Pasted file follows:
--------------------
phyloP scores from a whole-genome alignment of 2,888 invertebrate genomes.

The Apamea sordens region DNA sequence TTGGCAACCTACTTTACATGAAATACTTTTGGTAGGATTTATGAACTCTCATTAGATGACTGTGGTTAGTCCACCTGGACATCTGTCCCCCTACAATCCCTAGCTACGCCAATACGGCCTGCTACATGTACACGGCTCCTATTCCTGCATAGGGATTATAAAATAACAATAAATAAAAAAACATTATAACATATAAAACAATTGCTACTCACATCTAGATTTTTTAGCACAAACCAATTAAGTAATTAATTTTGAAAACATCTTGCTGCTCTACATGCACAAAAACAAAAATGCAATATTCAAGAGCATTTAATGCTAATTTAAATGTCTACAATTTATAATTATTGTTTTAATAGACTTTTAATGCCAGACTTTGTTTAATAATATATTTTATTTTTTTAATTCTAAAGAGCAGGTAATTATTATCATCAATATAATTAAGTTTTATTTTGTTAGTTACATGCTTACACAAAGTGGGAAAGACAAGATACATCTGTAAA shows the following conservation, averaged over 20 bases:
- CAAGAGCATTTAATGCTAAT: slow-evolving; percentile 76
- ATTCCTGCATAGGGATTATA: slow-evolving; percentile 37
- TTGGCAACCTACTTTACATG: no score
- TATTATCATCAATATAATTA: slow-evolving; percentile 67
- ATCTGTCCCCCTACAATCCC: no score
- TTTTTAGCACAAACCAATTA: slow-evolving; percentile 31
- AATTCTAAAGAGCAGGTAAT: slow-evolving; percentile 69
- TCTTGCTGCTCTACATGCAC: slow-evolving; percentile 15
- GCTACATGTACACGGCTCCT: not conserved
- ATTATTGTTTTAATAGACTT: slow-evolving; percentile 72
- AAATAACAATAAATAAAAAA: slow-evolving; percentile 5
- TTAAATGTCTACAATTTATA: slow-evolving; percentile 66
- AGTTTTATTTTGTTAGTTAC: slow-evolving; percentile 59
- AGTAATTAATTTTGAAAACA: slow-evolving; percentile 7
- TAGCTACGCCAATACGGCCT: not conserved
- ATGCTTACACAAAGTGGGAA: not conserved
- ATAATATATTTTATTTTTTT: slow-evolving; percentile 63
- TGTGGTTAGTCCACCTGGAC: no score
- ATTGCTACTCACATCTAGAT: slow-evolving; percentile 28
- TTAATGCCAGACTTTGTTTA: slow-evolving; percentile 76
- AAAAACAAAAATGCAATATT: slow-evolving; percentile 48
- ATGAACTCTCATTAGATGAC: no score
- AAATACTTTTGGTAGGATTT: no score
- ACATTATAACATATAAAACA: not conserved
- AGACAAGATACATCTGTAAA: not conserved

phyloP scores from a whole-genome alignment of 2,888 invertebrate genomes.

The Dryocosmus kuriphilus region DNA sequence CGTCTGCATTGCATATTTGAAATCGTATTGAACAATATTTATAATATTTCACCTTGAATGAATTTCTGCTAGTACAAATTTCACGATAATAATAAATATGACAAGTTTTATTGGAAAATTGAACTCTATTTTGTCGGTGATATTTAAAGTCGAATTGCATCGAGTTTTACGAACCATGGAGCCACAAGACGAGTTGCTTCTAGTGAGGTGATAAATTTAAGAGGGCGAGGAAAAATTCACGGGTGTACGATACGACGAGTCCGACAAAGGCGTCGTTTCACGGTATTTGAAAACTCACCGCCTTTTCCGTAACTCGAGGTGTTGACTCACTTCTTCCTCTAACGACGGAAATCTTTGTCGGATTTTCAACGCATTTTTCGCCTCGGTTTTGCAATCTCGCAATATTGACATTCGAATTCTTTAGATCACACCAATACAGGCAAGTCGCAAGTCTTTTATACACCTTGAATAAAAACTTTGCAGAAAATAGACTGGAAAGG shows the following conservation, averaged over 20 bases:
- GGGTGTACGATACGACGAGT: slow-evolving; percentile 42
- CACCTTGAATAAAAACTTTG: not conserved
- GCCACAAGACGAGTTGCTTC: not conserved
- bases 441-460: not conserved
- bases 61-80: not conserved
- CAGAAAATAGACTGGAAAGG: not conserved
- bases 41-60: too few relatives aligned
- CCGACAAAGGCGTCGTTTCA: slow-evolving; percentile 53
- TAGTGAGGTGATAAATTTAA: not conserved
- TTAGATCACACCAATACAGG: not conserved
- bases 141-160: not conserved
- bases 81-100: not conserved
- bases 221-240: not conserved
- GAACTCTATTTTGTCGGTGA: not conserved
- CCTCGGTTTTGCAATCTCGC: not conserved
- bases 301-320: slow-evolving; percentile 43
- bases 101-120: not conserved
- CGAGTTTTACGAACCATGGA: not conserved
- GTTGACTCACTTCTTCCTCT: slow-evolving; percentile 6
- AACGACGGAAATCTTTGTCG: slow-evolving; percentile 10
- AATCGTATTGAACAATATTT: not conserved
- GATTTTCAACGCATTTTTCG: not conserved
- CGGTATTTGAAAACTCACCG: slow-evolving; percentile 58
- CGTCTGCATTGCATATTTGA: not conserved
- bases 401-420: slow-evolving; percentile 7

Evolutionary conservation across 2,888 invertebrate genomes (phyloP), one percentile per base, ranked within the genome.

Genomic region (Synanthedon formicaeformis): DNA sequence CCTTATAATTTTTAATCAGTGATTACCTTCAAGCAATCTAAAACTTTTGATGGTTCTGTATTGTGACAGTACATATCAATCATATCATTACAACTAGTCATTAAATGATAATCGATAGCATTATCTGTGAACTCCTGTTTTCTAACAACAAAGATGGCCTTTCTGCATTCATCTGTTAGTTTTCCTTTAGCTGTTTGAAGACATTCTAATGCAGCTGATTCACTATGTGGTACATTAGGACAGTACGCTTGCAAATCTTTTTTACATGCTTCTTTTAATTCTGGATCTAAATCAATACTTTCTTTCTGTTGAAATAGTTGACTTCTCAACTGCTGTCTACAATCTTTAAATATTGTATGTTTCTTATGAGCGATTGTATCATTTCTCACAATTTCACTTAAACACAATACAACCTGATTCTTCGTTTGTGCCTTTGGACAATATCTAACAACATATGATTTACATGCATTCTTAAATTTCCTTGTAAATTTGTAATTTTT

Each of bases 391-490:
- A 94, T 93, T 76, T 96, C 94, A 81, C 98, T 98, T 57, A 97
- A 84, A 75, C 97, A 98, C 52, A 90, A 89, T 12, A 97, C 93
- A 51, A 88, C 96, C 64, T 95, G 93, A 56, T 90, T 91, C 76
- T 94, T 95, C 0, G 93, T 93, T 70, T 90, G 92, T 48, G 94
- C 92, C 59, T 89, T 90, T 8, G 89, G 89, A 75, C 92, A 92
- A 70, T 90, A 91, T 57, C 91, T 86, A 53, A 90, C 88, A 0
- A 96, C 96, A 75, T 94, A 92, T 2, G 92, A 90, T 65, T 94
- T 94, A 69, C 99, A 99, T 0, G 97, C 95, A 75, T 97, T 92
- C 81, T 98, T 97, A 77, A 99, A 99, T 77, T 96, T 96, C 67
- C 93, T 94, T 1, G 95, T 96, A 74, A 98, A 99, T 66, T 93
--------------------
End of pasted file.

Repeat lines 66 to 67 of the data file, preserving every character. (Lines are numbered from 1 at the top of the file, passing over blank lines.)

- C 81, T 98, T 97, A 77, A 99, A 99, T 77, T 96, T 96, C 67
- C 93, T 94, T 1, G 95, T 96, A 74, A 98, A 99, T 66, T 93